Last month, G7 leaders met in Elmau, Germany to discuss solutions to global challenges and reaffirm their commitment to universal human rights and multilateralism. The summit focused on climate change and the environment, energy solutions, pandemic preparedness and response, food security, foreign and security policy, and a just transition, as outlined in the outcome document, or communique.
But while the communique also included important language and some policy adherence on gender equality, there were few tangible and financial commitments — making calls for benchmarks and standards of accountability ever more important in subsequent years.
The communique does outline the gendered impact of the multiple intersecting environmental, economic, social and health crises the world faces today, and the rising tide of authoritarianism that drives the backlash against the rights of women and LGBTQ+ persons and emboldens discrimination on the basis of gender identity and expression. It also includes welcome commitments to enhance gender equality and diversity in the energy sector; adopt inclusive and supportive economic and fiscal policy frameworks; achieve comprehensive sexual and reproductive health and rights (SRHR) for all; and place gender equality at the core of multilateral contributions to global health, including through contributions to funds like the Global Financing Facility for Women, Girls and Adolescents (GFF) and the Global Polio Eradication Initiative (GPEI). It commits to promoting women and girls, LGBTQ+ persons, and other marginalized groups as critical agents in conflict prevention and resolution, relief and recovery, and long-term peacebuilding.
Notably, G7 leaders commited to strengthening the rights, resources and opportunities for women and girls in all their diversity “in the spirit of feminist development, foreign and trade policies.” We applaud this acknowledgement of feminist foreign policy as a guiding framework for prioritizing peace, gender equality, and environmental integrity, to which three G7 members — Canada, France and Germany — have committed to date, and hope to see this language maintained and expanded in future communiques.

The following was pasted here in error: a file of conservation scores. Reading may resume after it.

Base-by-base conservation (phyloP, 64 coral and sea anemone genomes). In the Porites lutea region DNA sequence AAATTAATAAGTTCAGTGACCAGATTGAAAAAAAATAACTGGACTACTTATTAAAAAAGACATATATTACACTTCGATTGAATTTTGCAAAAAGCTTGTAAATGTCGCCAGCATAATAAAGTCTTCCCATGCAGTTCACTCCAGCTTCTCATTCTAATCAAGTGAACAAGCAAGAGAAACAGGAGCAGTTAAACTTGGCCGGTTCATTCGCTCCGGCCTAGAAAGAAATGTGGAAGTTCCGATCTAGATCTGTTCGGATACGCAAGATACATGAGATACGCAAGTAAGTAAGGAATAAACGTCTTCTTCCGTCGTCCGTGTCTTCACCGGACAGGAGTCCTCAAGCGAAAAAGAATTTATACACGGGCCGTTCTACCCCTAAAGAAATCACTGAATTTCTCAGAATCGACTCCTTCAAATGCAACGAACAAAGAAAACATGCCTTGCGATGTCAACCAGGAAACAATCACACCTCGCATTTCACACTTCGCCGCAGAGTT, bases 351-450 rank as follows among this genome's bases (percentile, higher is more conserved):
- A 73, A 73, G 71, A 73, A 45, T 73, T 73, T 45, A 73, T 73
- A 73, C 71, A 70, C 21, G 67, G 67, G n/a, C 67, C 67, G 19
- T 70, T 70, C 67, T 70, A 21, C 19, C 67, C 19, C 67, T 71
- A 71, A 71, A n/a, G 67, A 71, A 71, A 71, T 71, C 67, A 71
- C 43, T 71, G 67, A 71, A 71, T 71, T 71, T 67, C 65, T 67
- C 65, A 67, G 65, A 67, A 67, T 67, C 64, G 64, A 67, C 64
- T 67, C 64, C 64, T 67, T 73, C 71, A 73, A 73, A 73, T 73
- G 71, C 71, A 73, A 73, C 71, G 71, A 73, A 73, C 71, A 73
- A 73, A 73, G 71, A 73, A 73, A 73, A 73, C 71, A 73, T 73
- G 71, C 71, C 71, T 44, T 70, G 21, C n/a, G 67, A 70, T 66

Financial commitments include a collective increase of the share of the G7’s bilateral allocable aid advancing gender equality and the empowerment of women and girls over the coming years. While charting a positive pathway forward, this commitment is less ambitious than advocates’ calls for countries to dedicate 100 percent of their aid to address gender and at least 20 percent to support programs with gender equality as a principal objective. Canada is the only G7 member to have met the 20 percent benchmark.
Similarly, the pledge of $79 million for the Childcare Incentive Fund is welcome, but considerably more limited than the significant investments in social infrastructure and gender-transformative public care services which the Women 7 (W7) have recommended, such as investing an additional 2 percent of each country’s GDP in social infrastructure.
We also welcome the endorsement of the G7 Dashboard on Gender Gaps, which will cover indicators across a range of policy areas and be updated annually as a monitoring mechanism. However, in line with the recommendation of the Gender Equality Advisory Council (GEAC) and the W7, monitoring progress toward gender equality should be complemented with reporting specifically against G7 commitments, to promote full accountability.
Accountability will be ever more important as we continue pushing for more ambitious financial contributions and tangible, bold policies, which we were hoping to see in this communique. Certainly the nod to feminist foreign policy is a big step forward and, to match the urgency of the moment, we encourage the remaining group members — who have a unique opportunity to really set the tone for countries worldwide — to commit to the adoption and effective implementation of their own feminist foreign policy.